• Leigh Murray

Can a Labor government deliver on its climate change commitments?



The new Australian government under Prime Minister Anthony Albanese has announced that it will create a new Department of Climate Change, Energy, the Environment and Water.


The decision is a signal from the government that it plans to make addressing climate change a top priority, after the issue was largely brushed aside by the previous Coalition government led by Scott Morrison. Morrison, of course, came under intense pressure to take a slower, less aggressive approach to climate issues by its Coalition partner, the Nationals.


The Labor government has indicated it will introduce legislation within this year that includes targets for reducing emissions (a 43% cut by 2030 vs 2005 levels).


Under its Powering Australia plan, the Labor government plans to:


  • Make electric vehicles cheaper with an electric car discount and Australia’s first National Electric Vehicle Strategy.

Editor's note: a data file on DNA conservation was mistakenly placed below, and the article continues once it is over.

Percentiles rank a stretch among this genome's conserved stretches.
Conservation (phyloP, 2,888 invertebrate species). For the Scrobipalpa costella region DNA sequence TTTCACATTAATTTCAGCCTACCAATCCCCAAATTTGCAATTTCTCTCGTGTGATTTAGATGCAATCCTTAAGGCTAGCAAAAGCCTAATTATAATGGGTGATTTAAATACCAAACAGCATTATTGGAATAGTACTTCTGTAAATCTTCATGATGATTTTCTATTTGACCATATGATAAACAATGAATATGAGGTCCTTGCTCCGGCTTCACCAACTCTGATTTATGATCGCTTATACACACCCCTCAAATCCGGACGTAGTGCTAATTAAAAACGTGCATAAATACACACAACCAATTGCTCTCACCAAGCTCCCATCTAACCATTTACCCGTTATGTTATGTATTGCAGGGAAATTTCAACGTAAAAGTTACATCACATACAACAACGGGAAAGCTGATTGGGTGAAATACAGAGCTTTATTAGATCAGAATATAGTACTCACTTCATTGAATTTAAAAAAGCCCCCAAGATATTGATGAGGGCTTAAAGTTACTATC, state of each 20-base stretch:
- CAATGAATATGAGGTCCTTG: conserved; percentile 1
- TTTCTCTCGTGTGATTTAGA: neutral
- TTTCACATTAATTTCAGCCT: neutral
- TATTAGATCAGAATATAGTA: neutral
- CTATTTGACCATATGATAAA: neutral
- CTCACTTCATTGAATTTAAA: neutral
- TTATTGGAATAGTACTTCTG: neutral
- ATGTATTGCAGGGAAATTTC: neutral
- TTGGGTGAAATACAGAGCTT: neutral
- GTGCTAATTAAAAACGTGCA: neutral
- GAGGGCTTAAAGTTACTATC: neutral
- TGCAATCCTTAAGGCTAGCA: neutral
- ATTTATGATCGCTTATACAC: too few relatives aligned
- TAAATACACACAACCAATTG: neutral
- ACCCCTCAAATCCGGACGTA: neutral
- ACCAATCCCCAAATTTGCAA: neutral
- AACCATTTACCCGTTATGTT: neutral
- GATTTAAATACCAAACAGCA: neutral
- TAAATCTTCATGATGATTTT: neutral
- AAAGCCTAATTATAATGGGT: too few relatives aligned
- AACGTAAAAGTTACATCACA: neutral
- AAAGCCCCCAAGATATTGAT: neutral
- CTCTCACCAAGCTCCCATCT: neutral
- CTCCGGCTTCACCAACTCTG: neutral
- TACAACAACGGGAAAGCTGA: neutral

• Invest $39.3 million (matched by the NRMA) to deliver 117 fast charging stations on highways across Australia, providing charging stations at an average interval of 150km on major roads.

  • Allocate up to $3 billion from Labor’s National Reconstruction Fund to invest in green metals (steel, alumina and aluminium); clean energy component manufacturing; hydrogen electrolysers and fuel switching; agricultural methane reduction and waste reduction.

  • Provide direct financial support for measures that improve energy efficiency within existing industries and develop new industries in Regional Australia through a new Powering the Regions Fund.

  • Roll out 85 solar banks around Australia to ensure more households can benefit from rooftop solar.

  • Install 400 community batteries across the country.

  • Reduce the Australian Public Service’s own emissions to net zero by 2030.

  • Establish a real-world vehicle fuel testing program to inform consumer choice.

  • Re-establish leadership by restoring the role of the Climate Change Authority, while keeping decision-making and accountability with Government and introducing new annual Parliamentary reporting by the Minister.

So while the Department receives a nice shiny new name, will Labor be able to deliver on its commitments?


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